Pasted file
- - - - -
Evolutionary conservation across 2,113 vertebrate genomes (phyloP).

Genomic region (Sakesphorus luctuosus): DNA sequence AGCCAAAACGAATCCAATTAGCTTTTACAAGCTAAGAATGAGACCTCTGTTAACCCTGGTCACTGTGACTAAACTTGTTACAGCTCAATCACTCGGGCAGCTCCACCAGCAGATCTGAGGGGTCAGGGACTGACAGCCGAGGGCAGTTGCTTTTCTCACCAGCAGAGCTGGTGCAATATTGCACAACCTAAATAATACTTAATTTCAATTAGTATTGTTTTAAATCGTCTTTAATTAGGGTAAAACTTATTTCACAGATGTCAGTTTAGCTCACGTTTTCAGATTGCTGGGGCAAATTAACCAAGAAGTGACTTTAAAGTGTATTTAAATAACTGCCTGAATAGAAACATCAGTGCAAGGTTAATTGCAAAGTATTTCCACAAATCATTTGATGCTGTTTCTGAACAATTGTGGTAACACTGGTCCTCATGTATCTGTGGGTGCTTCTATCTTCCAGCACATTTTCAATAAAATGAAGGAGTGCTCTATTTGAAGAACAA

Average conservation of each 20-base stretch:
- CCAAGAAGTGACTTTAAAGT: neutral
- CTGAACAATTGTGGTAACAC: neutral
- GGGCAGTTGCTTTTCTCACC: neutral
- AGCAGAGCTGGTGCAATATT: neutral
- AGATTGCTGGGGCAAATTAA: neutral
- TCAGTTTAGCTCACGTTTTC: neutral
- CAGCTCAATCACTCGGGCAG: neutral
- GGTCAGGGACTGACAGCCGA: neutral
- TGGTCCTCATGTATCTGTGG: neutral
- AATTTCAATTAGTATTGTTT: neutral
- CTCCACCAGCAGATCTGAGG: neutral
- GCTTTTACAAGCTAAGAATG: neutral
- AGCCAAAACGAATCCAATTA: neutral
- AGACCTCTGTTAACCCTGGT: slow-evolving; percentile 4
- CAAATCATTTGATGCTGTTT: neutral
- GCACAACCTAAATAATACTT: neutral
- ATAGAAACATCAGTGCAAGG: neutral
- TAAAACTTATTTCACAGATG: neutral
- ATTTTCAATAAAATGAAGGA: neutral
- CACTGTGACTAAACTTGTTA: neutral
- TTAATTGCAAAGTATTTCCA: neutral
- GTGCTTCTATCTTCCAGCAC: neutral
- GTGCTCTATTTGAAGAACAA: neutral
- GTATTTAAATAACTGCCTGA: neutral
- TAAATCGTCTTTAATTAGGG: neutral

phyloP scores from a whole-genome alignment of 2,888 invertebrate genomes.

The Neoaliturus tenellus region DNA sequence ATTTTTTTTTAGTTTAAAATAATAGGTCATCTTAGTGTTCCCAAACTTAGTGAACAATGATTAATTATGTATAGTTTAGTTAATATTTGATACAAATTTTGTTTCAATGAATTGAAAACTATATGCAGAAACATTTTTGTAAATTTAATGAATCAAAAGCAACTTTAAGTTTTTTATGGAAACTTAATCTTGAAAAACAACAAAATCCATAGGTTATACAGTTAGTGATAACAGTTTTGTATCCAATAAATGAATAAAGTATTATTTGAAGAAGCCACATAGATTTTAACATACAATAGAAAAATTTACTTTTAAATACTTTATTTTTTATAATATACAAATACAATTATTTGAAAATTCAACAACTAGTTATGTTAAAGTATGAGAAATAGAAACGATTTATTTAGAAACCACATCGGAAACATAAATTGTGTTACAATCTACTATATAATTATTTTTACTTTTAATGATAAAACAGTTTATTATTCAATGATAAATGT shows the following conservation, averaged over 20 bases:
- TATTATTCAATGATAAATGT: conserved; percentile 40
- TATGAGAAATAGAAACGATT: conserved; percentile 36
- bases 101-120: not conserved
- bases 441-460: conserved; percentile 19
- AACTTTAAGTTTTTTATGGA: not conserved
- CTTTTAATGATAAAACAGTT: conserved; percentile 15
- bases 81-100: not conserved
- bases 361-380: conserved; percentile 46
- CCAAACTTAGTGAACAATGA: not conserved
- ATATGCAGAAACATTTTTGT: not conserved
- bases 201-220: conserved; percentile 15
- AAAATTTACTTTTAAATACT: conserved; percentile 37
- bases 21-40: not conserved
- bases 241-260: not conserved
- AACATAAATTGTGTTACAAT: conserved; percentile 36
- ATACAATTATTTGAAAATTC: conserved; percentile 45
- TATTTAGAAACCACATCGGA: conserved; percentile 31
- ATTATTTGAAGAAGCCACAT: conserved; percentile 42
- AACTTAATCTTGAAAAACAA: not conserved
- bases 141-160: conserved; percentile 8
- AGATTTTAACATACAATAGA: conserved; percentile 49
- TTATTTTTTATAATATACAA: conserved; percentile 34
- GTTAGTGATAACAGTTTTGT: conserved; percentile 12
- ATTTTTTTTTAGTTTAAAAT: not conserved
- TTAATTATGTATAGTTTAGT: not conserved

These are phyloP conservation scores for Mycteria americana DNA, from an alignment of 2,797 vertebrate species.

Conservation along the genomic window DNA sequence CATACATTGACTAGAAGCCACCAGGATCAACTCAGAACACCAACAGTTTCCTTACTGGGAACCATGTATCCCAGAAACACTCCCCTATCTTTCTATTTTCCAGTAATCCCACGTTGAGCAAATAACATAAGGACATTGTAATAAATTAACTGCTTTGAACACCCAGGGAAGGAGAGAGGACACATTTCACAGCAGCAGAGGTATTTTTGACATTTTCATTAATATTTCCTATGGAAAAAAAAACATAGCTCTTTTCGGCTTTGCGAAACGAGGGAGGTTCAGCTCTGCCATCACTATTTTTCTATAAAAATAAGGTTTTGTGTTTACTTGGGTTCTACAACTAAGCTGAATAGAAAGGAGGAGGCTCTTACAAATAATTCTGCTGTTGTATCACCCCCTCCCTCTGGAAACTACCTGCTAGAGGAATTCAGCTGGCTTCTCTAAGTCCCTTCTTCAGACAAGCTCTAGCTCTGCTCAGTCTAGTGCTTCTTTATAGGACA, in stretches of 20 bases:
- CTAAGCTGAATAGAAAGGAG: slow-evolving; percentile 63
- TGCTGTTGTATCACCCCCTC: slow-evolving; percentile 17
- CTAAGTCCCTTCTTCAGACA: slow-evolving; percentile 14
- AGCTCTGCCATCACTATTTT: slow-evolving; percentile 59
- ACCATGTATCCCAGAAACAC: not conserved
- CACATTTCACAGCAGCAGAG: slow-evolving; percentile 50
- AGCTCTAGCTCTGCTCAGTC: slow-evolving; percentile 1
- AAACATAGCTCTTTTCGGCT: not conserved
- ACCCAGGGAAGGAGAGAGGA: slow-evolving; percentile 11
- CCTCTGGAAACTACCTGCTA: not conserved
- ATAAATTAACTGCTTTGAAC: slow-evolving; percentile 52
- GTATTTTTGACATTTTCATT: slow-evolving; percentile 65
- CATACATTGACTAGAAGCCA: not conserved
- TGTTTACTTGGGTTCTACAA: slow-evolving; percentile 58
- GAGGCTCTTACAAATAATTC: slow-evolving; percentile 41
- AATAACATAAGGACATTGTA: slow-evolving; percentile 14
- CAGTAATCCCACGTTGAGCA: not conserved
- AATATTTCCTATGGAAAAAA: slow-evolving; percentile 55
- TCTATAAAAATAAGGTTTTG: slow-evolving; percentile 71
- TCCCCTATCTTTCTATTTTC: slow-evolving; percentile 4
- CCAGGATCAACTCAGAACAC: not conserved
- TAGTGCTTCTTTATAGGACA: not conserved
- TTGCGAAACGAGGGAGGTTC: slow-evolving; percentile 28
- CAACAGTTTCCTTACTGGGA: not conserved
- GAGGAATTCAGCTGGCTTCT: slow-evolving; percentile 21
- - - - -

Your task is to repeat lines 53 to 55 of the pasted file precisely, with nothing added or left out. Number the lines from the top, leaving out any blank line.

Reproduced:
- GTTAGTGATAACAGTTTTGT: conserved; percentile 12
- ATTTTTTTTTAGTTTAAAAT: not conserved
- TTAATTATGTATAGTTTAGT: not conserved